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5 Common Triggers for the Newly Sober and How to Handle Them

The majority of people struggling with addiction relapse at least one time before they achieve long-term sobriety. Being newly sober comes with a lot of challenges and complex emotions that are difficult to handle without that substance of choice. Even with FDA-approved treatments such as naloxone, suboxone, or methadone, 2/3 of individuals still, relapse after their first attempt at sobriety. Recognizing these triggers can help you or a loved one beat the odds. Here are the top 5.

1. Stress and Anxiety

Newly sober individuals are not equipped to handle stress healthily. They are used to using drugs or alcohol as a coping mechanism for any difficult situation that comes their way. Newly sober people tend to want a substance more during stressful circumstances, which makes handling the situation even more difficult.

The best way to handle stress is to create a plan and eliminate unnecessary chaos. This requires reevaluating friendships, relationships, jobs, or other stress-inducing situations. While it’s not a good idea to eliminate all stress (as this can be stressful in and of itself), there are several different unnecessary stressors that addicts tend to hoist on themselves. Finding solutions to problems, talking to your sponsor, and dealing with one problem at a time are all great ways to deal with stress in your life. Meditation, exercise, and positive thinking are other tried and true methods that help mitigate stress and anxiety.

2. Associations: People and Places

Addicts have several people and places in their lives that remind them of their addiction. They may have hung out with friends who were not positive influences. Perhaps some of them still have the addict’s number or contact information. Family members can even be a trigger, depending on the situation.

There has to be a better and more mature way to handle these associations. Enacting a plan with a sponsor can help enormously. For example, deleting all contacts of drug-related friendships from one’s phone is a good start. Or if a work-related friend asks the addict to go out for a drink, he may come up with a pre-planned excuse as to why he can’t. There must be positive people and places to replace these negative associations with. The addict must come up with some good alternatives so he/she does not become bored (which is also a trigger for relapse).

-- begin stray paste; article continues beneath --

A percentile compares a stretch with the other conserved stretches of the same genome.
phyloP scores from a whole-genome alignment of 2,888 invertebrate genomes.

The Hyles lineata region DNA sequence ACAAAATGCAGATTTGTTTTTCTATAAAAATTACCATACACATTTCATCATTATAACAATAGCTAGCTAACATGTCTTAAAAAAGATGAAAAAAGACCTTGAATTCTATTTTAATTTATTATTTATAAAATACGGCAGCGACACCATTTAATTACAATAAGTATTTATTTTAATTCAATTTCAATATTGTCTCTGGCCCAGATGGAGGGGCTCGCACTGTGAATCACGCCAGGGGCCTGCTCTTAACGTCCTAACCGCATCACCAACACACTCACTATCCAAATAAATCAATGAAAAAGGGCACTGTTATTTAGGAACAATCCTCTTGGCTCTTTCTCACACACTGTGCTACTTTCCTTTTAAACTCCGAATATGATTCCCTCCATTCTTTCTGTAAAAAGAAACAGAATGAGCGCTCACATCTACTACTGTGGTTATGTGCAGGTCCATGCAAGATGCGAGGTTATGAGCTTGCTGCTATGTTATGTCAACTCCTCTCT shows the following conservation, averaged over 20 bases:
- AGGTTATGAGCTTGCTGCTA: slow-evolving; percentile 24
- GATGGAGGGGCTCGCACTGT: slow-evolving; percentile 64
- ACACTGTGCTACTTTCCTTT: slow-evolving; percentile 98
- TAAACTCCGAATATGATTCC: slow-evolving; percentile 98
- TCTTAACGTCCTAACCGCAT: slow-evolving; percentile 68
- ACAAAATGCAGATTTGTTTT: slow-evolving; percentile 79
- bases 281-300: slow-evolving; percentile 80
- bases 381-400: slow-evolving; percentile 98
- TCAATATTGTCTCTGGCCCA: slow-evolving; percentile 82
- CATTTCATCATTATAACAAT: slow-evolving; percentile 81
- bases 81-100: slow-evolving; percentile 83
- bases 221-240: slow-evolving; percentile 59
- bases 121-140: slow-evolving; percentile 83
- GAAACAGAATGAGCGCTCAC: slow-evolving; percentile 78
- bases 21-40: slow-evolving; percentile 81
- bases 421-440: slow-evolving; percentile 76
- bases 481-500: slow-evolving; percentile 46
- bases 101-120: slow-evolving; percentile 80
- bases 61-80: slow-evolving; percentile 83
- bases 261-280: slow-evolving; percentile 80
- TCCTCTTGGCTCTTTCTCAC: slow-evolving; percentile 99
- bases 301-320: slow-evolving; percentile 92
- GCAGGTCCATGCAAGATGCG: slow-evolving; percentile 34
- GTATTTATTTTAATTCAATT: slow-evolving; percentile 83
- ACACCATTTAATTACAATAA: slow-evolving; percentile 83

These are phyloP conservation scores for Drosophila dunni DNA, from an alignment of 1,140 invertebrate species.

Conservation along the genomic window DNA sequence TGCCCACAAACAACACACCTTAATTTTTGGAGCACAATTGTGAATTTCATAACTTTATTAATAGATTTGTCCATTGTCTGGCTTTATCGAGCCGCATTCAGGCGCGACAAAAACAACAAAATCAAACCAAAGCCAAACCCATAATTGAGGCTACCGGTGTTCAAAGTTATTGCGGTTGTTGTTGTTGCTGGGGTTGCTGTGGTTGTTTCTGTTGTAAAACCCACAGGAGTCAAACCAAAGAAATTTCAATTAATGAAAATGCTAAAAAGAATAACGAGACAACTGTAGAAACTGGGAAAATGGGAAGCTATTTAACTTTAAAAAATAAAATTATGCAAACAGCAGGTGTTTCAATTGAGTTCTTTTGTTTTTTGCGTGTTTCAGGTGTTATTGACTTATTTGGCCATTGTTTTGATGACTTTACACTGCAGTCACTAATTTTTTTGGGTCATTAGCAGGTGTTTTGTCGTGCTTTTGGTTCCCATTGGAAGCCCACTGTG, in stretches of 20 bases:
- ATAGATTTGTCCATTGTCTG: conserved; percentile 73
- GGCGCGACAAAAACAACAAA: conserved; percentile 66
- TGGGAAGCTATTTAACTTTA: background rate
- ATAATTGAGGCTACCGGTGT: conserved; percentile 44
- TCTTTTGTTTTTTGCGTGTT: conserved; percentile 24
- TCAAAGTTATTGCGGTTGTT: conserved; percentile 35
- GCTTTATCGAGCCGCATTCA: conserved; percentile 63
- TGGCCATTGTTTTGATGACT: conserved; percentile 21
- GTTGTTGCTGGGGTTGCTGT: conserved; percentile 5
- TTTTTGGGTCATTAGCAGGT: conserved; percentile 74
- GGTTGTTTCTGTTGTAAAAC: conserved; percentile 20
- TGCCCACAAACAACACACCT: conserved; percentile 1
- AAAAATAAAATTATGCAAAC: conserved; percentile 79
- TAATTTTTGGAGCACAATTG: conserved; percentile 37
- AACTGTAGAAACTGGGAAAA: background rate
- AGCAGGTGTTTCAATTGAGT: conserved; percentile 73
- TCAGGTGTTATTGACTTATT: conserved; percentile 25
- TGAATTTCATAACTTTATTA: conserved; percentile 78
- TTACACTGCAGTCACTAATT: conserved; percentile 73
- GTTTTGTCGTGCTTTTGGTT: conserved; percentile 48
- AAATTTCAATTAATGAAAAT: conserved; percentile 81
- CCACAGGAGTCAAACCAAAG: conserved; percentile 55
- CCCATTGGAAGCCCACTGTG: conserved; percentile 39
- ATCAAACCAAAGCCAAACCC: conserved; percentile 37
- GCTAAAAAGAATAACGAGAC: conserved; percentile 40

3. Seeing a Depiction of Substance

Maybe you notice an alcohol commercial on TV and it reminds you of the fun time you had 5 years ago at the bar with your friends. Or maybe you are getting groceries early in sobriety and you happen to walk down the liquor aisle by accident. Even a spoken reference to the substance of choice can be a trigger.

It’s important to center on the positive changes you are making in your life when these triggers arise. Write down a list of the negative consequences of the substance and place them somewhere you can see. Train your brain to remind yourself of these things whenever you see an image of the substance on TV or hear about it from a friend. This will help your brain associate the substance with negativity, rather than being a positive thing.

4. Holidays and Celebratory Times

Holidays and get together are always hard for those new in recovery. Many times, people drank or did drugs because they felt uncomfortable around others. Drinking at parties is simply normal, and sobriety feels unnatural. This will change over time, but in the beginning, it can be very hard to navigate.

Consider attending sober only parties or hanging out with sober friends until you have a better grip on your sobriety. Establish a plan if you have to attend a challenging family function. For example, decide to leave at a specific time and come up with a pre-planned excuse. Communication is also key. If everyone knows you are trying to get sober, they will be more understanding when you have to go.

Do you struggle with addiction or know someone who does? If so, please contact Straight Talk Counseling at 714-828-2000 or visit our website at One of our professional counselors would be happy to speak with you.

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